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With its stock down 18% over the past three months, it is easy to disregard Jones Lang LaSalle (NYSE:JLL). But if you pay close attention, you might gather that its strong financials could mean that the stock could potentially see an increase in value in the long-term, given how markets usually reward companies with good financial health. Particularly, we will be paying attention to Jones Lang LaSalle's ROE today.
Return on equity or ROE is an important factor to be considered by a shareholder because it tells them how effectively their capital is being reinvested. In short, ROE shows the profit each dollar generates with respect to its shareholder investments.
How To Calculate Return On Equity?
ROE can be calculated by using the formula:
Return on Equity = Net Profit (from continuing operations) ÷ Shareholders' Equity
So, based on the above formula, the ROE for Jones Lang LaSalle is:
16% = US$1.0b ÷ US$6.4b (Based on the trailing twelve months to March 2022).
The 'return' is the income the business earned over the last year. Another way to think of that is that for every $1 worth of equity, the company was able to earn $0.16 in profit.
What Is The Relationship Between ROE And Earnings Growth?
Thus far, we have learned that ROE measures how efficiently a company is generating its profits. Depending on how much of these profits the company reinvests or "retains", and how effectively it does so, we are then able to assess a company’s earnings growth potential. Assuming all else is equal, companies that have both a higher return on equity and higher profit retention are usually the ones that have a higher growth rate when compared to companies that don't have the same features.
A Side By Side comparison of Jones Lang LaSalle's Earnings Growth And 16% ROE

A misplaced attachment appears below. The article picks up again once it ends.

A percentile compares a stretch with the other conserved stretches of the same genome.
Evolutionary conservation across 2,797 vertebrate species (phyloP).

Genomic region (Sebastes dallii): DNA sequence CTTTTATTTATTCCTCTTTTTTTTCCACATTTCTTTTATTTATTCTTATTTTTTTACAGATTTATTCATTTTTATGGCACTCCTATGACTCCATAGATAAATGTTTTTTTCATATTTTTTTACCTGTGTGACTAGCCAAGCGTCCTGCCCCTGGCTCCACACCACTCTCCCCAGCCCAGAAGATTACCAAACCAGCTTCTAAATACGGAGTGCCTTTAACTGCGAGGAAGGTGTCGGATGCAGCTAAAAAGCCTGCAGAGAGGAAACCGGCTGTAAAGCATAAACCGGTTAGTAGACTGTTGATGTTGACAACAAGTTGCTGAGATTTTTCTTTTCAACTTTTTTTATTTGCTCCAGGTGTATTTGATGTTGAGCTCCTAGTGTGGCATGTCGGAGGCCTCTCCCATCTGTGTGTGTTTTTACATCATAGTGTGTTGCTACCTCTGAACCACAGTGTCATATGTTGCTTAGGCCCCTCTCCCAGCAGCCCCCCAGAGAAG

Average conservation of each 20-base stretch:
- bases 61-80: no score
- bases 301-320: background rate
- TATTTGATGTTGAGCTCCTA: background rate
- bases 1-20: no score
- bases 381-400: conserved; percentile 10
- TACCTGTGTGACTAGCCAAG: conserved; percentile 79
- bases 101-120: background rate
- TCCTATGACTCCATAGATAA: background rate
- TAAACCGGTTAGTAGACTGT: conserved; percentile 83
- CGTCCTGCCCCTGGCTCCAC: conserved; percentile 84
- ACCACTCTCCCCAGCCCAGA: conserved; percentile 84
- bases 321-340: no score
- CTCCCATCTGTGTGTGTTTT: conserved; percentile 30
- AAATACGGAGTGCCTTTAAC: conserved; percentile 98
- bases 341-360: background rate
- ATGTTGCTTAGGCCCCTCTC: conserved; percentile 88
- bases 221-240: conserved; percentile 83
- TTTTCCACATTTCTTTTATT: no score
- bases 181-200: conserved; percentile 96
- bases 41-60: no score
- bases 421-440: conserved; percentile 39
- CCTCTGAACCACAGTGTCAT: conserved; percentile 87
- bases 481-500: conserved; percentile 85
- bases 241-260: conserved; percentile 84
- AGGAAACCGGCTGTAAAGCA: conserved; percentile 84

To start with, Jones Lang LaSalle's ROE looks acceptable. And on comparing with the industry, we found that the the average industry ROE is similar at 16%. Consequently, this likely laid the ground for the impressive net income growth of 22% seen over the past five years by Jones Lang LaSalle. We believe that there might also be other aspects that are positively influencing the company's earnings growth. For example, it is possible that the company's management has made some good strategic decisions, or that the company has a low payout ratio.
We then compared Jones Lang LaSalle's net income growth with the industry and we're pleased to see that the company's growth figure is higher when compared with the industry which has a growth rate of 16% in the same period.
Earnings growth is a huge factor in stock valuation. What investors need to determine next is if the expected earnings growth, or the lack of it, is already built into the share price. This then helps them determine if the stock is placed for a bright or bleak future. One good indicator of expected earnings growth is the P/E ratio which determines the price the market is willing to pay for a stock based on its earnings prospects. So, you may want to check if Jones Lang LaSalle is trading on a high P/E or a low P/E, relative to its industry.
Is Jones Lang LaSalle Using Its Retained Earnings Effectively?
While the company did pay out a portion of its dividend in the past, it currently doesn't pay a dividend. This is likely what's driving the high earnings growth number discussed above.
In total, we are pretty happy with Jones Lang LaSalle's performance. Particularly, we like that the company is reinvesting heavily into its business, and at a high rate of return. Unsurprisingly, this has led to an impressive earnings growth. That being so, a study of the latest analyst forecasts show that the company is expected to see a slowdown in its future earnings growth. Are these analysts expectations based on the broad expectations for the industry, or on the company's fundamentals? Click here to be taken to our analyst's forecasts page for the company.
Have feedback on this article? Concerned about the content? Get in touch with us directly. Alternatively, email editorial-team (at) simplywallst.com.
This article by Simply Wall St is general in nature. We provide commentary based on historical data and analyst forecasts only using an unbiased methodology and our articles are not intended to be financial advice. It does not constitute a recommendation to buy or sell any stock, and does not take account of your objectives, or your financial situation. We aim to bring you long-term focused analysis driven by fundamental data. Note that our analysis may not factor in the latest price-sensitive company announcements or qualitative material. Simply Wall St has no position in any stocks mentioned.
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